Effects of short-term food variability on the plasticity of age and size at metamorphosis of porcelain crab larvae

Howard, Shelby C., Brian T. Hentschel

Limnol. Oceanogr., 50(6), 2005, 1960-1971 | DOI: 10.4319/lo.2005.50.6.1960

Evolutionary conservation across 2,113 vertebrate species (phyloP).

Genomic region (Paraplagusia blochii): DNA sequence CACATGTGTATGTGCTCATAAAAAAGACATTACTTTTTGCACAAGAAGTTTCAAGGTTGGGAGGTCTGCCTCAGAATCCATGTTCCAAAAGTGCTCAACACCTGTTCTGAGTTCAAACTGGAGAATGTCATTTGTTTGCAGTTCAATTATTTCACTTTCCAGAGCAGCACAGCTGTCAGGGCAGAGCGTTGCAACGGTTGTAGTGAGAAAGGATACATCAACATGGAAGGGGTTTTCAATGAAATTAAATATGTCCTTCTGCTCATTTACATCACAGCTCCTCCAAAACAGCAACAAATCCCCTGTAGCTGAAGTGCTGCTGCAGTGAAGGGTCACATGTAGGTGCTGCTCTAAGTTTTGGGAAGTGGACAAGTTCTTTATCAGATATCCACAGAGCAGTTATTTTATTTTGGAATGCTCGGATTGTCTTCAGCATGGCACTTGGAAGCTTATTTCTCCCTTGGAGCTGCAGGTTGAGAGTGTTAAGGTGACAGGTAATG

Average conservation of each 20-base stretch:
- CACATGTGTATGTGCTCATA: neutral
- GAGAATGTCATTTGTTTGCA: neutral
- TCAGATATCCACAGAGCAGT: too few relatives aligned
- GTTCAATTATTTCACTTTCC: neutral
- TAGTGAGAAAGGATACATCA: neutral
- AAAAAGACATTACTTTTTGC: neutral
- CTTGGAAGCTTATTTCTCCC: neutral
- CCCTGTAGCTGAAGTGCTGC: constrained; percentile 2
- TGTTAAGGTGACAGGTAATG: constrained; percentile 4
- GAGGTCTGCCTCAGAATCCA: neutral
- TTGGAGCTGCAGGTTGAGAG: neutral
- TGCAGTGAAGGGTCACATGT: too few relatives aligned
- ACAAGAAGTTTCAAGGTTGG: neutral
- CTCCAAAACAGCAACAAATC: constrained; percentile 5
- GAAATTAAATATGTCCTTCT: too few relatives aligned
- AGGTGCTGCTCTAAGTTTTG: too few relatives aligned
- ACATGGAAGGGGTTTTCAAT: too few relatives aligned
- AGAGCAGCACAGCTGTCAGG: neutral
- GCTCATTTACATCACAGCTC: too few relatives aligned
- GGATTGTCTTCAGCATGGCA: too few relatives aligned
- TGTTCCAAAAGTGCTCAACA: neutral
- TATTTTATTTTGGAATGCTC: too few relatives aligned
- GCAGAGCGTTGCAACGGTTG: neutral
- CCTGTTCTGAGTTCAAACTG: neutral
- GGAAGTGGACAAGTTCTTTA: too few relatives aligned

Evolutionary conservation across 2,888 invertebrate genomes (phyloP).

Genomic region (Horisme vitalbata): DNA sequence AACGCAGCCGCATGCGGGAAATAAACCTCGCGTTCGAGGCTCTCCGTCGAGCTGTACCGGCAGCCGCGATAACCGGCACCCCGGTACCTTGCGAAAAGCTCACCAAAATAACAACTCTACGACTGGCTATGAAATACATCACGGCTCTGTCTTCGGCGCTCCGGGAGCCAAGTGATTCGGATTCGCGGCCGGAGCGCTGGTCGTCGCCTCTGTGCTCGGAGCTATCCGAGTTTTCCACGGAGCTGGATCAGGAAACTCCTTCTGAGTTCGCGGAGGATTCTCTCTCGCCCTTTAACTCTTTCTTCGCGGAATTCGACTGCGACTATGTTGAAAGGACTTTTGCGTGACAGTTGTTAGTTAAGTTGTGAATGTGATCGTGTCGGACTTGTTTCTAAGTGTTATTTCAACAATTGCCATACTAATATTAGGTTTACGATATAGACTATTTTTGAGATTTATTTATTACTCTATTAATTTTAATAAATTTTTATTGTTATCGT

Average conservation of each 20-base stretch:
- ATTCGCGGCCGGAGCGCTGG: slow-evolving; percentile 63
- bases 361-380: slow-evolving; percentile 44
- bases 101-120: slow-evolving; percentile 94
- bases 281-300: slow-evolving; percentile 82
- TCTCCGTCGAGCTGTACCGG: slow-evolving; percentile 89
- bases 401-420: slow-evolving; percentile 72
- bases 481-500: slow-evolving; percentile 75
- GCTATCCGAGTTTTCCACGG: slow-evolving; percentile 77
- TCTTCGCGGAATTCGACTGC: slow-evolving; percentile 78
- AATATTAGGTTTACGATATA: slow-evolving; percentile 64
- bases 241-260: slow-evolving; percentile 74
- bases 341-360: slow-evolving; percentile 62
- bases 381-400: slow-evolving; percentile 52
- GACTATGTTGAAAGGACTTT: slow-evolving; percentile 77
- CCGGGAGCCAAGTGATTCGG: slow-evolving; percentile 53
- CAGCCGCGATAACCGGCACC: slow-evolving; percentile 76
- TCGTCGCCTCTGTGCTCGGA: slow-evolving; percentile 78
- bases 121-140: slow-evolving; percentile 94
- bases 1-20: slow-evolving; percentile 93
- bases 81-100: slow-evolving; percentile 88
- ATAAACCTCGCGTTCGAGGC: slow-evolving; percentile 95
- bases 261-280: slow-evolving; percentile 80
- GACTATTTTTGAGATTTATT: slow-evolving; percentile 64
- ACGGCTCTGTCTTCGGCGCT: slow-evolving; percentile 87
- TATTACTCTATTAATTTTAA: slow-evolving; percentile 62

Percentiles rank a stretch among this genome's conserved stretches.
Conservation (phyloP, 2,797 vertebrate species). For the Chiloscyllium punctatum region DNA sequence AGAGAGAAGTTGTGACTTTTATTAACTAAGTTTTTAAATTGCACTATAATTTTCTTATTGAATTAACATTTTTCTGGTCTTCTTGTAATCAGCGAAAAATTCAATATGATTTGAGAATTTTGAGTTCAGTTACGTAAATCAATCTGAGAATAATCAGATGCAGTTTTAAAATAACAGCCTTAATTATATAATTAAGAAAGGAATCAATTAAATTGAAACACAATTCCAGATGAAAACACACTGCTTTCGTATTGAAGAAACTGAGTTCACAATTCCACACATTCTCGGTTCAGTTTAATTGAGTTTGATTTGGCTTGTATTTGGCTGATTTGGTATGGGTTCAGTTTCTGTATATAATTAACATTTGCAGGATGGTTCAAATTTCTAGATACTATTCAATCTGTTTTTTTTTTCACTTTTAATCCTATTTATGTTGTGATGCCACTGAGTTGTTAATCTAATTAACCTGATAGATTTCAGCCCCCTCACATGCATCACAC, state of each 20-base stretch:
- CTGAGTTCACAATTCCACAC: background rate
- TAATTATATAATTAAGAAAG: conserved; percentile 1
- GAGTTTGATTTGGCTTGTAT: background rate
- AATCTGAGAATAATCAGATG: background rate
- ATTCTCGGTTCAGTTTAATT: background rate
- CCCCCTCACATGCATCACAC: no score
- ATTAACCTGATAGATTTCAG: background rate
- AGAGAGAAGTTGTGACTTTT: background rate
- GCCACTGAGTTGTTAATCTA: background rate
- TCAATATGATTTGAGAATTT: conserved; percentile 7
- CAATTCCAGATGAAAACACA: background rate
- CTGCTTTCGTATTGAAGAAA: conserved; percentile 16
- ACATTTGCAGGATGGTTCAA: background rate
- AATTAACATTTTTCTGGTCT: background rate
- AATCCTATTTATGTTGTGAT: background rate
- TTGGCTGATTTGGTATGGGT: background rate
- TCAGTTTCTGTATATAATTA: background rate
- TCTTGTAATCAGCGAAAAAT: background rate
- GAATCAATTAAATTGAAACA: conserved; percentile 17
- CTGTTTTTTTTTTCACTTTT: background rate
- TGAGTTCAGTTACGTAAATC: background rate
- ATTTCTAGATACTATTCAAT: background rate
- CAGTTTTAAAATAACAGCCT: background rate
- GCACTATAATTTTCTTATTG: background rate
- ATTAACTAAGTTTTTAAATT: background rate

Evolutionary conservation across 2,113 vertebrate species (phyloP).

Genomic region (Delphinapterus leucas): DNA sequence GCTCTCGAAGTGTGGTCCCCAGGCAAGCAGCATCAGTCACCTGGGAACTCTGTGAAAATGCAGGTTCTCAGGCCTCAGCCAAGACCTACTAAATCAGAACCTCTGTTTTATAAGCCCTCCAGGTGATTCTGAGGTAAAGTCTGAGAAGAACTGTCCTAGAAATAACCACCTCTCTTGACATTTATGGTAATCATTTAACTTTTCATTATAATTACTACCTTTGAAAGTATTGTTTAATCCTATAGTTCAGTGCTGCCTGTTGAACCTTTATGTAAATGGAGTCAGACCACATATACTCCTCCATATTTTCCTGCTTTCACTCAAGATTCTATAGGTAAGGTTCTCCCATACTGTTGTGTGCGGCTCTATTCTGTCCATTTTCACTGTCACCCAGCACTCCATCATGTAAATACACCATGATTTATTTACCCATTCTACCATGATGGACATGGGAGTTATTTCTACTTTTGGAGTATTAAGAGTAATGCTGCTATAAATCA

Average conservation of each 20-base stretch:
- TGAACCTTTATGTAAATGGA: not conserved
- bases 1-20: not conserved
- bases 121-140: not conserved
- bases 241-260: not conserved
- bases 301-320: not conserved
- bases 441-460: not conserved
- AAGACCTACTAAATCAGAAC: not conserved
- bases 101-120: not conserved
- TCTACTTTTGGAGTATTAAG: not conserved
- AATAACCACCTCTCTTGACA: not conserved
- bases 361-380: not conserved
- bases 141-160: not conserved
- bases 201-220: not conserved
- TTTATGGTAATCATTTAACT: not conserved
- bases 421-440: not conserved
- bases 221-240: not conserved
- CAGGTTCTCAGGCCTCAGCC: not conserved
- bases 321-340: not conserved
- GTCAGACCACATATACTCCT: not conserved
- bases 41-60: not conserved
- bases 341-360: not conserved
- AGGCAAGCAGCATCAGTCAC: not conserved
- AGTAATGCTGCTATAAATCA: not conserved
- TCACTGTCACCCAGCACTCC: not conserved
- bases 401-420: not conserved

ABSTRACT: In a series of three experiments, we tested the effects of short-term food variability on the larval development of Petrolisthes cabrilloi. We first reared seven sibling clutches of zoeae at 198C in 10 constant food rations (ranging 2-40 Artemia nauplii d-1) to determine maximal and minimal values for age and size at metamorphosis to the megalops stage. Mean age at metamorphosis ranged between 18.3-38.0 d after hatching and correlated negatively with food. Mean dry mass of megalopae ranged between 71.8-296.0 µg and correlated positively with food. The effect of food ration overwhelmed the small variation among clutches. Data from this experiment involving nonvarying food rations were applied to a model of metamorphosis in variable environments to make quantitative predictions for more complicated regimes in which food varies during development. We tested the predictions by performing two experiments in which larvae were switched between high-food and low-food rations at various developmental stages and at controlled times. Size at metamorphosis was plastic throughout the entire larval period, but plasticity in the timing of metamorphosis was lost during the final 20-30% of the larval period. More importantly, data from the variable feeding regimes were within 95% confidence intervals for 14 of the 16 model predictions for age and size at metamorphosis. The model allowed the results of relatively simple experiments involving several nonvarying food rations to be extrapolated to more complicated scenarios involving short-term food variability.

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